Who: Sol Cuisine, with Edelman Toronto, Salt XC for sampling and Colour for media.
What: “Mission North America,” the first brand campaign for the plant-based food company in its 25-year history. “We’ve never actually grown using traditional marketing tools,” said chief marketing officer Ken Cross. “It’s been a great year of figuring out what we want to stand for, where we want to go, and where we want to be.”
When & Where: The year-long program is living mostly online through paid and organic video and social, complemented by some influencer and in-store promotions. There is also a dedicated content hub on the Sol Cuisine website.
Why: The objective is to accelerate the organic growth created by Sol Cuisine founder and president Dror Balshine, said Cross, a veteran CPG marketer with companies including Voortman Bakery, The Clorox Company and Maple Leaf Foods, who joined the company last year. Balshine largely built the brand by going door-to-door to restaurants and retailers and urging them to consider adding vegetarian and vegan options to their menu/product assortment.
The company is in the midst of a growth period caused by widespread consumer adoption of plant-based meat alternatives. Its revenues rose 41% in the past year, compared to 20% for the category as a whole, and Sol Cuisine began trading on the TSX Venture Exchange earlier this year.
Much of its growth is coming from “flexitarians” who are dabbling in plant-based food either for ethical or environmental reasons. At the same time, Sol Cuisine is up against a wave of new and established companies in the plant-based space—including offerings from deep-pocketed competitors like Maple Leaf Foods and Conagra Brands.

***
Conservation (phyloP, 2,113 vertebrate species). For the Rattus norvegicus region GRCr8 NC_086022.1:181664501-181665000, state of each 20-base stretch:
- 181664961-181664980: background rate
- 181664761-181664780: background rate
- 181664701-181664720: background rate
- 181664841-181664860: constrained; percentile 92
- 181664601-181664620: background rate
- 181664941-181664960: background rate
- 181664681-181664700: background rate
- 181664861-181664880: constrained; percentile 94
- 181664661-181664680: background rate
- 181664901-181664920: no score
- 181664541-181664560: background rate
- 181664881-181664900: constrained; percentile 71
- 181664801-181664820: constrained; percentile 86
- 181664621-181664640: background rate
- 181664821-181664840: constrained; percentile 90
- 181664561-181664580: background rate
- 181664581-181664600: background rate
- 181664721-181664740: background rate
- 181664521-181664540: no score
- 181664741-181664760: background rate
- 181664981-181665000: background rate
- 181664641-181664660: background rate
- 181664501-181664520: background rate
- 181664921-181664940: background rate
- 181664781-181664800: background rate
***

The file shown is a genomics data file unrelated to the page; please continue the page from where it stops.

How: The campaign is kicking off with video assets that show Balshine going door-to-door with families in Alberta, cooking them meals like Italian meatball subs and chicken nuggets that substitute Sol Cuisine for meat products. The company also created a recent Halloween-themed video in which Balshine donned a cauliflower costume and urged consumers to face their fears about plant-based by handing out free samples of the company’s new Buffalo Cauliflower Wings.
Sol Cuisine’s distinctive backstory provides it with a key point of differentiation compared to corporate entities in the space, said Cross. “Dror can only be the founder of one brand,” he said. “It’s a little bit difficult for [a company like] Conagra to go out and talk about a really interesting backstory, because that’s not what they are. We have a founder and spokesperson who’s really credible, and we got consumer feedback [indicating] he was engaging and likeable, so it works hard for us on a whole bunch of fronts.”
Why Alberta? Early in the video Balshine describes the province as “the meat-eating capital of Canada.” Winning over a group of people known for their fondness for meat is a perfect way of demonstrating that Sol Cuisine can meet the taste and texture requirements of even the most ardent meat-eater, said Cross. “It was a little bit of a torture test to go into the land of the meat-eaters and say ‘Hey, try us too,'” he said.
Future efforts in the campaign will attempt to reach people who are already dabbling in plant-based products, said Cross. “It will try to capture those people who are kicking the tires on the category and engage them in a way [that will convince them] to try the product out and realize how great it can be.”
And we quote: “Taste in food is sometimes a difficult story to tell… so what we wanted to do is make sure we were delivering our message in a way that was authentic and credible.” —Ken Cross, chief marketing officer, Sol Cuisine